The manager of the Belleville Denny's served up a grand slam of boneheadedness on New Year's Day.
He angered the people he should most want in his corner -- the city's police officers. He told plain clothes detectives on a break that they could not be in the restaurant with their weapons.
What's really amazing is that this wasn't a case of identity confusion; he realized he was dealing with the police. Their badges and police radios were in clear sight; the conversation left no doubt. Still, the manager said either they or their guns had to go. Officers said he even told them a sign at the door stated that only uniformed office/rs could have a gun inside, although no such sign exists.
As we said, boneheaded.
Most restaurant managers welcome police officers to thank them for their service and have the extra security their presence provides. Bad guys aren't likely to rob a place if they see a police car parked outside. Convenience stores provide space for police substations for the same reason.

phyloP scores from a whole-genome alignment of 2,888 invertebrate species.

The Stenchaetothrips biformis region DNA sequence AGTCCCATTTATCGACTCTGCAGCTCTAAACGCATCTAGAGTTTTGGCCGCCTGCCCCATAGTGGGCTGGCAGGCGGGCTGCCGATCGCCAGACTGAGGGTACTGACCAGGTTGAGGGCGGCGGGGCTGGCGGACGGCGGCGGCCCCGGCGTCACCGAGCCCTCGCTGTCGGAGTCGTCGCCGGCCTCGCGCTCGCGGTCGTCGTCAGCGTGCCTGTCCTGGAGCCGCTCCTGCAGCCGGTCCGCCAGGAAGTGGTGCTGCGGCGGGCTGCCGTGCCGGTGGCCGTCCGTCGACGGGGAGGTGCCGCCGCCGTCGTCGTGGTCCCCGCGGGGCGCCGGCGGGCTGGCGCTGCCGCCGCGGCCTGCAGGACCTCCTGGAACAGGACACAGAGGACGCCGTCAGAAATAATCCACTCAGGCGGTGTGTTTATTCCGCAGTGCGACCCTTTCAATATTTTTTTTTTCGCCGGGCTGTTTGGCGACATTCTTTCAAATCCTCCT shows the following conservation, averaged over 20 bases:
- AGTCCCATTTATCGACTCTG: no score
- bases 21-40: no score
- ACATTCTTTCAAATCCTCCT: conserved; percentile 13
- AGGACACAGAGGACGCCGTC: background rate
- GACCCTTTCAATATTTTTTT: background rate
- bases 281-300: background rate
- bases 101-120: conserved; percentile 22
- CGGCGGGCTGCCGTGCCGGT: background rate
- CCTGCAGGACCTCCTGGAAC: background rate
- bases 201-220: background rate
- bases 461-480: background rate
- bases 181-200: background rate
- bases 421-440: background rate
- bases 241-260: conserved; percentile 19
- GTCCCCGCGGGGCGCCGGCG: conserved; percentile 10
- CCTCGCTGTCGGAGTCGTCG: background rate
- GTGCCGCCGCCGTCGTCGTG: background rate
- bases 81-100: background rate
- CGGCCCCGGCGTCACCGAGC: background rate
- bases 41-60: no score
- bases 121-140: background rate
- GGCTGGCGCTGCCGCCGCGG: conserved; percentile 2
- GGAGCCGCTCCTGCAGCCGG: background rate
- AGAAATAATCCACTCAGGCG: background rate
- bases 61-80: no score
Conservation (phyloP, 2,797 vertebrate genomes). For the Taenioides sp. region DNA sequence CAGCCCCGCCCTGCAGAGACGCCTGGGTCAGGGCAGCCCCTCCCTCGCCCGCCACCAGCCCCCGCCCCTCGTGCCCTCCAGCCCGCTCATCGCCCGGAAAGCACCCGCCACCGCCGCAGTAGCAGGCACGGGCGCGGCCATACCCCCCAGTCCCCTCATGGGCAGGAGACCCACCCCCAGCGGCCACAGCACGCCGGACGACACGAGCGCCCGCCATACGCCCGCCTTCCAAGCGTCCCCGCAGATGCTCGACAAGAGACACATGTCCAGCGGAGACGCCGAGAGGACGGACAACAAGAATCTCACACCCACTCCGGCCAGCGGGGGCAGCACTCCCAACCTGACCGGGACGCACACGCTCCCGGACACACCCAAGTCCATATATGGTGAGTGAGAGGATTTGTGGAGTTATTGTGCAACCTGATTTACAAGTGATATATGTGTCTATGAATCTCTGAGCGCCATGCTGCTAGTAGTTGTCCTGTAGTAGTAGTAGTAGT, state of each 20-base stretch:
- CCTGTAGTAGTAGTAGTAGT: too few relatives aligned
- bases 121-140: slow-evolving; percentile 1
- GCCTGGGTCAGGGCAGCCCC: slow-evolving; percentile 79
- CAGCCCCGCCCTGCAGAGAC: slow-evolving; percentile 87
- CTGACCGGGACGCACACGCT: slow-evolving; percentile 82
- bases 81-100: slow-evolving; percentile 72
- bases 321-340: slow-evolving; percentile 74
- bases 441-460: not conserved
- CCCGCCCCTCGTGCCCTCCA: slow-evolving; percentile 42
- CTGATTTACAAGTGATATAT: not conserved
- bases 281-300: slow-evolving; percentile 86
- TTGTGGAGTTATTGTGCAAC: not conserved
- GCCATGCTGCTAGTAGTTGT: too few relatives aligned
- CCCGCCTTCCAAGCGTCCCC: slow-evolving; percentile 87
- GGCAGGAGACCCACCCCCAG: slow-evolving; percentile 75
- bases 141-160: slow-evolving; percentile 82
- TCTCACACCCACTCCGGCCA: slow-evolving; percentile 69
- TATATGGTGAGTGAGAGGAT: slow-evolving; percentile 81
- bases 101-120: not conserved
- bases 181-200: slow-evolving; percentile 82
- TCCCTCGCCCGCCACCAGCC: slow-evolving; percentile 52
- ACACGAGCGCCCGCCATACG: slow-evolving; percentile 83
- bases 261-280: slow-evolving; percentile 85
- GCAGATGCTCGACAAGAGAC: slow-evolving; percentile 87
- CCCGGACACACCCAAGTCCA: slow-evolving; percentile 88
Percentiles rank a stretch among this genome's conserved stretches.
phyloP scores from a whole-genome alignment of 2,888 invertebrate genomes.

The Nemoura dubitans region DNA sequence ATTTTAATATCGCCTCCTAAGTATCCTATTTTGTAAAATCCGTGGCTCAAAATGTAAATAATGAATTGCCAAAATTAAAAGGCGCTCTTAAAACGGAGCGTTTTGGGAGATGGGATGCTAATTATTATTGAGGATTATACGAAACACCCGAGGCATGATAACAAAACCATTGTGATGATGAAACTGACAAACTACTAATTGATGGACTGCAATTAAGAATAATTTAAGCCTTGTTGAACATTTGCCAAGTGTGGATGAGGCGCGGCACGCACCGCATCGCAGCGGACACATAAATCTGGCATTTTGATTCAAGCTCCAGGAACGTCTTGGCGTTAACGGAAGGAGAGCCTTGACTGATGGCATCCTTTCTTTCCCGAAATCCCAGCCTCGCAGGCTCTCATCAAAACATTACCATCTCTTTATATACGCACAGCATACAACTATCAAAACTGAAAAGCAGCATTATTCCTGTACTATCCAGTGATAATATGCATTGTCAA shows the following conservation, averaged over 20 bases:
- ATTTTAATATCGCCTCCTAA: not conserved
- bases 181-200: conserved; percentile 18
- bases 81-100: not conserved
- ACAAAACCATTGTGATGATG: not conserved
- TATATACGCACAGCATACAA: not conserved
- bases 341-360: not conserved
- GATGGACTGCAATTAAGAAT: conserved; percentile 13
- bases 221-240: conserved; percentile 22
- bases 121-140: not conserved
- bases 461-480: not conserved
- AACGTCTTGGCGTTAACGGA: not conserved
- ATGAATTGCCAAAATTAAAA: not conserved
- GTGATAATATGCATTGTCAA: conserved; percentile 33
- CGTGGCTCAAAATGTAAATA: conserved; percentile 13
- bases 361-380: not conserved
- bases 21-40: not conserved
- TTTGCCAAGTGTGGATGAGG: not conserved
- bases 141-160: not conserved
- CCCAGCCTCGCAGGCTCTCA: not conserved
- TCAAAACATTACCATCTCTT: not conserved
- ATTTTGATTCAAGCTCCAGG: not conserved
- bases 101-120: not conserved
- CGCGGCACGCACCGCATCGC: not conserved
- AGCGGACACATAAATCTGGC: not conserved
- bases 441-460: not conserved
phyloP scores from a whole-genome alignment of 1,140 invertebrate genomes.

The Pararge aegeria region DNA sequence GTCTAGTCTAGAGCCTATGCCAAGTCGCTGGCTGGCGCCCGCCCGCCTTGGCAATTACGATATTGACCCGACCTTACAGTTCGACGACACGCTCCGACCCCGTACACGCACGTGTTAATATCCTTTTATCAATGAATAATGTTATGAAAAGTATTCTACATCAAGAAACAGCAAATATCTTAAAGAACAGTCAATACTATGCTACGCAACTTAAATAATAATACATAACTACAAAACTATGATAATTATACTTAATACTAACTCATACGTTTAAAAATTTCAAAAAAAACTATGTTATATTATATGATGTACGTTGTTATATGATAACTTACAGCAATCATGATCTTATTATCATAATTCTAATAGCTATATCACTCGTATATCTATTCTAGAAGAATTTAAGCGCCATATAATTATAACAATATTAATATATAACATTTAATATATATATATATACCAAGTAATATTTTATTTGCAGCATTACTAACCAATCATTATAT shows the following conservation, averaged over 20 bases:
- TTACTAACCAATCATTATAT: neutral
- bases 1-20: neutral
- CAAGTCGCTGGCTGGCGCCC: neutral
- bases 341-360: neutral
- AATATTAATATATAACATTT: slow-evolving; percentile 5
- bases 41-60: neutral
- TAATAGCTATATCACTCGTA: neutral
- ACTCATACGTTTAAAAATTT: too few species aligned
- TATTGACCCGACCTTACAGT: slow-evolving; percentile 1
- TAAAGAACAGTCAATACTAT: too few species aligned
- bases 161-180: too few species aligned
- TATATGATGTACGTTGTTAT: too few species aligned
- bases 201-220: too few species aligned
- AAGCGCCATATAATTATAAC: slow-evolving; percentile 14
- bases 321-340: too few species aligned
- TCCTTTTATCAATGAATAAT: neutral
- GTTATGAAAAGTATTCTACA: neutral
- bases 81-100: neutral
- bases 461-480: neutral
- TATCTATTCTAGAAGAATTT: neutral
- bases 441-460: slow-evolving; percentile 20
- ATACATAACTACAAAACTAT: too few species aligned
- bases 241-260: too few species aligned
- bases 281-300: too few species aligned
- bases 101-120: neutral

Denny's general manager told the officers on their way out the door that the manager was wrong, but too late. Situations like this escalate quickly. Chief Bill Clay banned officers on duty from going to Denny's, as well as off-duty officers in uniform.
On Thursday, cooler heads prevailed. The chief lifted the ban after Denny's delivered an apology -- and some coupons for free Grand Slam breakfasts perhaps?
The restaurant manager didn't get it, but the corporate folks understood the value of having the police as customers.